Boris Bois


Iroko Wood

Other names
Kambala, chêne d’Afrique,
teck d’Afrique, African teak,
African oak

Scientific Name
Chlorophora excelsa,
Chlorophora regia


Iroko Wood

Density(H=12%) :0,64TreatabilityNot permeableSeasoning

The wood dries well in open air and kilns, with little degradation.

StabilityModerately stable durability

Iroko is very durable and is resistant to both rot and insect attack


Working properties for hand and machine tools are generally good but variable; the interlocked grain may hamper sawing and planning. The wood is rather abrasive due to the presence of hard deposits (‘iroko stones’, mainly consisting of calcium carbonate), which can blunt cutting edges. Tearing in planning can be avoided by using cutting angles of 15° or less. The wood has good nailing, screwing, mortising, and gluing properties and turns easily. It finishes well, but the filler is needed. The wood contains the stilbene derivative chloropicrin, which prevents oil-based paints from drying, and which corrodes metal in contact with it. The steam-bending properties of the wood are moderate.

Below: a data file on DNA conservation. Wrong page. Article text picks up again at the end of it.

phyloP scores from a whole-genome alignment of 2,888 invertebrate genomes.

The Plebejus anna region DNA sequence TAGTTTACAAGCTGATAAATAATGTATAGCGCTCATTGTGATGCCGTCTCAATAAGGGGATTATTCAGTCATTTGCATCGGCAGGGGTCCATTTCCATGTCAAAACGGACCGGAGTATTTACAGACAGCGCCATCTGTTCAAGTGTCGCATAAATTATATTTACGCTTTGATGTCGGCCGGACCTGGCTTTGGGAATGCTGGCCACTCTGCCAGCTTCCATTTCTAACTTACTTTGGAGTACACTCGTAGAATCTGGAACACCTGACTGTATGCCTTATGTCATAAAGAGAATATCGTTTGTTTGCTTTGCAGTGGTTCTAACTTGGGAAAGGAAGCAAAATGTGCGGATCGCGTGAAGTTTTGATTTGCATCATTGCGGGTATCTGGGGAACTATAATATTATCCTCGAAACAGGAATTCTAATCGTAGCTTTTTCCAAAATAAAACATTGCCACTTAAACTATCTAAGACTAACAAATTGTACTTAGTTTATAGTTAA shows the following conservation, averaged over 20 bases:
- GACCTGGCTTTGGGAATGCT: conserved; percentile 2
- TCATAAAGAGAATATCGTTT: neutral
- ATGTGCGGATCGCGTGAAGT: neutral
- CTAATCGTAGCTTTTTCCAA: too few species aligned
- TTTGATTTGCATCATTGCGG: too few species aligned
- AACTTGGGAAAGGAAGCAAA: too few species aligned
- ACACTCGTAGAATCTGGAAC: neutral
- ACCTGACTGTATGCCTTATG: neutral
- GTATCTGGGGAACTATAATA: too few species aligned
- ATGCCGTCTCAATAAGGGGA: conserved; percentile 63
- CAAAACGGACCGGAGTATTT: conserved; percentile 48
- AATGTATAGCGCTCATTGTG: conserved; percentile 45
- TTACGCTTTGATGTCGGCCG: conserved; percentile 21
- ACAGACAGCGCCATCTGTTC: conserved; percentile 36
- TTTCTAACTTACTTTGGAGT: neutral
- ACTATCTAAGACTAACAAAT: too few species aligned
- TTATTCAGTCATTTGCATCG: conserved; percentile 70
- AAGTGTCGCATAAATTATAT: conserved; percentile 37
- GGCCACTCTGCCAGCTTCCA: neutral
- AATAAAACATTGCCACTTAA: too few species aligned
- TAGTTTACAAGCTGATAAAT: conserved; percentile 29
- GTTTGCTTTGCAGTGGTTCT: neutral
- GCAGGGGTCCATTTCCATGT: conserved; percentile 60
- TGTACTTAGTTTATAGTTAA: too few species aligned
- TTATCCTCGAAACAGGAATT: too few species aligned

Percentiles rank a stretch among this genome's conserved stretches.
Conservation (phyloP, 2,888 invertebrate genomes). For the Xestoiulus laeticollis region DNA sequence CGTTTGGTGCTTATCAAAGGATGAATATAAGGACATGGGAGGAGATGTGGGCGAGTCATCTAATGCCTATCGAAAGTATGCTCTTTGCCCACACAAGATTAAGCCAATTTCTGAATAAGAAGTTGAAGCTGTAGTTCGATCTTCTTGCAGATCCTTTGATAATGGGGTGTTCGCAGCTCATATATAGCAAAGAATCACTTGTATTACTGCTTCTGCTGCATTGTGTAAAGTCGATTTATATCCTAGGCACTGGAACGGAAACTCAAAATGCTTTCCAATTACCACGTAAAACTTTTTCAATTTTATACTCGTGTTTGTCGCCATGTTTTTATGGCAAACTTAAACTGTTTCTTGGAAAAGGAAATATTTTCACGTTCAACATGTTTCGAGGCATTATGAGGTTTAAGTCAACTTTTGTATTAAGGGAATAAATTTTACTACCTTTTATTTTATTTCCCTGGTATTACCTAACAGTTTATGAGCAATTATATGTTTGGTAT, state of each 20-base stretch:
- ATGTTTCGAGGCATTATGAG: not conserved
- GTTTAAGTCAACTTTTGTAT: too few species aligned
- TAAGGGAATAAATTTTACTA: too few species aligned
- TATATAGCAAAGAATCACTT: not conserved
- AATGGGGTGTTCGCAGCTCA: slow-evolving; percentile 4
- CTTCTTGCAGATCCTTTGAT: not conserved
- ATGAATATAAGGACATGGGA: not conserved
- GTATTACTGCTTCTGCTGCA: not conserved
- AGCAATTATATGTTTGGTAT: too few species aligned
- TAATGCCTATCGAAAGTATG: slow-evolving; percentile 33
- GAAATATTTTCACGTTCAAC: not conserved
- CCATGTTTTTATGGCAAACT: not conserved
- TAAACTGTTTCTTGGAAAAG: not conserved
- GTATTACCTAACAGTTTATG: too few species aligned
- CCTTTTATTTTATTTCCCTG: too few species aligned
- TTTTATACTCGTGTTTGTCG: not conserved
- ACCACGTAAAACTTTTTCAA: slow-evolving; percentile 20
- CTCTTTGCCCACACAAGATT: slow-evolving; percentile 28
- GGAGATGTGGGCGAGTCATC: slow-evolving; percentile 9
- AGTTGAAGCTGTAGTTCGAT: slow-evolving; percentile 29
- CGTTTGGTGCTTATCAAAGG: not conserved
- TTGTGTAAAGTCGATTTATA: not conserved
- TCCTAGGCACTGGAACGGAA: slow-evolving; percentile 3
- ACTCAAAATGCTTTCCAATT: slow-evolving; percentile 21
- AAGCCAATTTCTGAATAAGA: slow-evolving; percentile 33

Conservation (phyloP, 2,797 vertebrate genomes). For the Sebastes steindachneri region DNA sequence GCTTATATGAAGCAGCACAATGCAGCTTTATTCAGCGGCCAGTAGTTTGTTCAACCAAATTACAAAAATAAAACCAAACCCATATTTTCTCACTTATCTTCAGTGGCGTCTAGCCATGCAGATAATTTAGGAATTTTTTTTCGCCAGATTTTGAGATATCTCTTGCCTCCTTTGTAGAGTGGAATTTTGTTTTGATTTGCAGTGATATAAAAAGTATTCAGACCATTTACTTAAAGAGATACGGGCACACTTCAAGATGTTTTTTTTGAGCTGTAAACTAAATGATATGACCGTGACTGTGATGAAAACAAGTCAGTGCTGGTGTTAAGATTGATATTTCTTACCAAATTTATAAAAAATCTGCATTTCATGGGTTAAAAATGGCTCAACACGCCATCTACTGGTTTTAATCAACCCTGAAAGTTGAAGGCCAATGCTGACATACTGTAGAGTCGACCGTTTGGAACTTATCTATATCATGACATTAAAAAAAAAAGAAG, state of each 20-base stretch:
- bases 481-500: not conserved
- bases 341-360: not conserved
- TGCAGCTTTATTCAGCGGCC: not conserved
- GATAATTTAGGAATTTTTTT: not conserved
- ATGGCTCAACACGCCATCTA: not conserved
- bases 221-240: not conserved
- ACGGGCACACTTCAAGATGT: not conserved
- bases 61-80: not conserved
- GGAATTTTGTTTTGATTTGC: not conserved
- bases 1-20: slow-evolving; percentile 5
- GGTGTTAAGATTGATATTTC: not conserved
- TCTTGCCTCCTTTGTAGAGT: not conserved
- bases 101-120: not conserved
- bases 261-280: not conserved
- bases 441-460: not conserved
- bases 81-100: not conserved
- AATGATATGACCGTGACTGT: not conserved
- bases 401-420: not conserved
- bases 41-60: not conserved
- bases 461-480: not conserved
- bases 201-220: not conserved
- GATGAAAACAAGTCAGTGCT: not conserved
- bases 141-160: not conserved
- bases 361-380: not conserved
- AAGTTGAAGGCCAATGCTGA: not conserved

• Exterior joinery
  • Interior joinery
  • Flooring
  • Sliced veneer
  • Shipbuilding (planking and deck)
  • Interior paneling
  • Cabinetwork (high-class furniture)
  • Turned goods
  • Current furniture or furniture components
  • Light carpentry
  • Cooperage
  • Glued laminated
  • Stairs (inside)
  • Veneer for the interior of plywood
  • Veneer for back or face of the plywood
  • Vehicle or container flooring
  • Bridges (parts not in contact with water or ground)
Notes: Given the high prices of genuine Teak, Iroko could be considered a low-cost alternative. The wood is stable, durable, and has an overall look that somewhat resembles Teak.
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